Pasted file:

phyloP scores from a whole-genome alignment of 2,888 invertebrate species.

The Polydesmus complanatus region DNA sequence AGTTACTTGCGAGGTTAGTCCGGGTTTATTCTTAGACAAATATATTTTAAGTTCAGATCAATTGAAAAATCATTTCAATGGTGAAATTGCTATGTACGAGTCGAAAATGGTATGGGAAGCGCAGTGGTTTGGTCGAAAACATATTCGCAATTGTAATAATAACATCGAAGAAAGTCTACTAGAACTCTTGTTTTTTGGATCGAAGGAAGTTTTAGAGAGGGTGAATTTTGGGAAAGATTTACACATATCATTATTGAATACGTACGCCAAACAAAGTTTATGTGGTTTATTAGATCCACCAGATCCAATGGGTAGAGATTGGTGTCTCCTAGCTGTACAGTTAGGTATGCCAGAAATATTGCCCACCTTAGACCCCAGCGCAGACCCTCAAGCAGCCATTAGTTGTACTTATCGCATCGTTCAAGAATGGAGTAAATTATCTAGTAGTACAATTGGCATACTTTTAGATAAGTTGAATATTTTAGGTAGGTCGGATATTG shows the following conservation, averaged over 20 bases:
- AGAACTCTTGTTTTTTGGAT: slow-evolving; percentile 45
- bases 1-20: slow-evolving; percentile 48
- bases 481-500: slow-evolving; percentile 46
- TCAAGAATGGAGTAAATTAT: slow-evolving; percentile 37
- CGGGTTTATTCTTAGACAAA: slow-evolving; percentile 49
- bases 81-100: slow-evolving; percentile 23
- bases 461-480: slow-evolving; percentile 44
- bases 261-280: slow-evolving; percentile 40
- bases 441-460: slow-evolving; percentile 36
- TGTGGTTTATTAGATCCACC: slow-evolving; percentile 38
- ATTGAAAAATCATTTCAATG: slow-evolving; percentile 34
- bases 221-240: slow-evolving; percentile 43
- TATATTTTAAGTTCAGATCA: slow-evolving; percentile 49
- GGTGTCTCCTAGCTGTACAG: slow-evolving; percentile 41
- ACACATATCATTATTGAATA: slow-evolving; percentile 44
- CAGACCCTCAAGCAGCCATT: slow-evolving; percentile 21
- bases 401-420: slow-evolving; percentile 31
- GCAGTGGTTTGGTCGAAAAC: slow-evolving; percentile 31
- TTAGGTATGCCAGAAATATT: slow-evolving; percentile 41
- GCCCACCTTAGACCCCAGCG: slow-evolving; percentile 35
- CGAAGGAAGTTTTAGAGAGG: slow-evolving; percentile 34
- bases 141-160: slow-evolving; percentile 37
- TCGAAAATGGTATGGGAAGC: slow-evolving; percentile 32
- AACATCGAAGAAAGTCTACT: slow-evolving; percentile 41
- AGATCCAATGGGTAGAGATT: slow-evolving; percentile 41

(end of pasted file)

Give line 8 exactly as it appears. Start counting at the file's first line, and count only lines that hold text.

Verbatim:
- bases 81-100: slow-evolving; percentile 23